The first genetically modified mosquitoes have been released in the United States.
A highly debated project launched this week in Florida to reduce the population of disease carrying mosquitoes, Aedes aegypti.
20 million genetically modified mosquitoes will be released over six different locations in the Florida Keys this year.
Aedes aegypti mosquitoes
Aedes aegypti mosquitoes make up only 4% of the mosquito population on the string of islands, but are responsible for all mosquito-borne disease transmitted to humans, states Florida Keys Mosquito Control District.
These mosquitoes have white markings on their legs and prefer warm tropical climates. They are responsible for the spread of several viruses including yellow fever virus, dengue, Zika, and heartworm disease to dogs.
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British biotech company Oxitec, creator of the mosquitoes and leader of the project, hopes to reduce the amount of disease carrying mosquitoes by introducing genetically modified non-biting male mosquitoes.
The hope is the males will mate with wild females and pass on a gene that will kill female larvae.
Females are the only ones that bite and feed on humans and animals, so the plan is to kill off the females. Since males only feed on nectar they will not be killed, but instead will continue to pass on the gene to help reduce the population.
Scientists will monitor the trial with capture boxes that will allow them to see how far males are traveling and if females are being killed off.
Even though this is the first release of the genetically modified mosquitoes in the United States, Oxitec has field-tested the insects in Brazil, which they claim was a success.
It is an alternative to harmful insecticides, which many mosquitoes are building a resistance to.
Last year, a dengue outbreak occurred in the Keys and was the final straw for Mosquito Control. They reached out to Oxitec for an innovative solution to eliminate the harmful pests.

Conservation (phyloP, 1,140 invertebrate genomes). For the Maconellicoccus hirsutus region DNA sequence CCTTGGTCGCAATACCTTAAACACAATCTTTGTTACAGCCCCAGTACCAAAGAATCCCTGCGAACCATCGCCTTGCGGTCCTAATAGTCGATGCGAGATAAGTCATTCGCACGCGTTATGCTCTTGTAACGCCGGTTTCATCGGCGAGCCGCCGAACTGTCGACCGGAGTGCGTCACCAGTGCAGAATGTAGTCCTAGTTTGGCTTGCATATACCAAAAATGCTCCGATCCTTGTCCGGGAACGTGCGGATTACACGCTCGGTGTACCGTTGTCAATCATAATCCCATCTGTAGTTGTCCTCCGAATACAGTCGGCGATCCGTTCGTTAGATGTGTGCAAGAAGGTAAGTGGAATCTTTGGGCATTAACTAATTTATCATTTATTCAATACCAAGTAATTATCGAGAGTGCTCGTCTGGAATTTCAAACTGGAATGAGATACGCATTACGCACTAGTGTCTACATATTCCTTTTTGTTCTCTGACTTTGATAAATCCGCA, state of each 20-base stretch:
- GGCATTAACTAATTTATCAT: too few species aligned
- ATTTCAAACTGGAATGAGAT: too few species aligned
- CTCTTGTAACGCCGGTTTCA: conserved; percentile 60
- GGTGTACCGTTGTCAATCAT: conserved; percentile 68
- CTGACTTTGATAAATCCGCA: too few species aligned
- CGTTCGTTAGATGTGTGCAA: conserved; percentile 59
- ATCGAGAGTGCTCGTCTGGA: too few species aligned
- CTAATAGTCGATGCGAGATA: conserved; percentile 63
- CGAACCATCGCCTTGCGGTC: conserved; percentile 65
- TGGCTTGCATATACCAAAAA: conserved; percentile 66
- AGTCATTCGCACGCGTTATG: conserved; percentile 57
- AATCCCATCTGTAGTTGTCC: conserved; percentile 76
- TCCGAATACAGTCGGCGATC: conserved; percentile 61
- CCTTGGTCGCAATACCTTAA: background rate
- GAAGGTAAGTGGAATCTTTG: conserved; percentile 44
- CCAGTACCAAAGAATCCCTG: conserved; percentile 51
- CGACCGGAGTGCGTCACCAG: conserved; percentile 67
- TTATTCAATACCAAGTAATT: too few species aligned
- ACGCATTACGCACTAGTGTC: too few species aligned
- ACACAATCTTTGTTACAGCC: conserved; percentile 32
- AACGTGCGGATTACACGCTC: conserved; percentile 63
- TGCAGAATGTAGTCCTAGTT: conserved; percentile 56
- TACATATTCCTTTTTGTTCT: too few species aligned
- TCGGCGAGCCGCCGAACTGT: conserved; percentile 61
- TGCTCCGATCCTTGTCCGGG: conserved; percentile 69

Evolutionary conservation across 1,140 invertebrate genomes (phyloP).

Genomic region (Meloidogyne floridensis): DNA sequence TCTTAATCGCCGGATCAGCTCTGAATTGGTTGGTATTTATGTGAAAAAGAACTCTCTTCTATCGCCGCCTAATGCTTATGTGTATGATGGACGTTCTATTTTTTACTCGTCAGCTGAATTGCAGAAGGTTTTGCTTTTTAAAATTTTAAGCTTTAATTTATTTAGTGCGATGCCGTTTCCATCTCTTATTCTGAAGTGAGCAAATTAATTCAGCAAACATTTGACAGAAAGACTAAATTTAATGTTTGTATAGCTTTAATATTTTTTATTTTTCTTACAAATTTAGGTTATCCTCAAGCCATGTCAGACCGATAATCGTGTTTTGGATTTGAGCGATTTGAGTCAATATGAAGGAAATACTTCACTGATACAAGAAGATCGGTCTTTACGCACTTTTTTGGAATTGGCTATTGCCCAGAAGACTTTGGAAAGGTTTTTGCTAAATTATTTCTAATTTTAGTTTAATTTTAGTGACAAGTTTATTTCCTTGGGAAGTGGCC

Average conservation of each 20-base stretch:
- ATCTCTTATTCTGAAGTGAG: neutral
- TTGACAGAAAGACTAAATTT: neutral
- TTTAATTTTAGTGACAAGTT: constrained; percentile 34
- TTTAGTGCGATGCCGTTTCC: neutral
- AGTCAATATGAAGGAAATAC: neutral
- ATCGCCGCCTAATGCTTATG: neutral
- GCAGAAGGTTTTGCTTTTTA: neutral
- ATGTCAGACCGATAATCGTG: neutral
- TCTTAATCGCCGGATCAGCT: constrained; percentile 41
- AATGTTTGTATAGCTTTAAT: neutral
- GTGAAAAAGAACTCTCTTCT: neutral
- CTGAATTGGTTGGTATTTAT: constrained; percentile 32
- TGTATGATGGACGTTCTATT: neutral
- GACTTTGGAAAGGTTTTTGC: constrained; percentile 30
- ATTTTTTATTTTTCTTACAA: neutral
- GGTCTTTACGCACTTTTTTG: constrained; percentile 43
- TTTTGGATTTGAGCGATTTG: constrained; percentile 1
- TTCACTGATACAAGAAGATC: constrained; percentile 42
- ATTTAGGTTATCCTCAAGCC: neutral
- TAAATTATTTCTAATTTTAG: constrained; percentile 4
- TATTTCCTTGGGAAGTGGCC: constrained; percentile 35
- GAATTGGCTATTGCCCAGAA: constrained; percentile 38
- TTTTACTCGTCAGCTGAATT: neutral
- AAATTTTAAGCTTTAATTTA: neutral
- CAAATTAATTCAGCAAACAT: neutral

Andrea Leal, executive director of Florida Keys Mosquito Control District, said, “Dengue was something we worried about in other areas. Once that came to our doorstep we’ve seen other diseases. Dengue for us last year and Zika in Miami-Dade. This is really why we’re looking at these new tools for mosquito control.”
If all goes as planned, 750 million mosquitoes could be released.
While this project sounds like a great idea, not all Florida residents are happy about it.
Their major concerns are the impact it will have on the Florida ecosystem and the risk of a genetically modified species developing.
One opposing group called it “a Jurassic Park experiment.”
Residents claim they have many unanswered questions and don’t feel confident that the new mosquitoes won’t cause harm to the environment or people.
“People here in Florida do not consent to the genetically engineered mosquitoes or to being human experiments,” stated Barry Wray, executive director of the Florida Keys Environmental Coalition.
But Oxitec reassures residents there is nothing to worry about.
“Oxitec mosquitoes have been determined to be safe and to pose no threat to humans or the environment by multiple regulatory agencies, including both the EPA and the FDA in the U.S., as well as in Brazil where we have conducted numerous successful field demonstrations.” said Meredith Fensom, head of global public affairs for Oxitec.
“As our mosquitoes are safe, non-toxic, nonallergenic, non-biting, and self-limiting, there is no risk posed by them.”Whizzco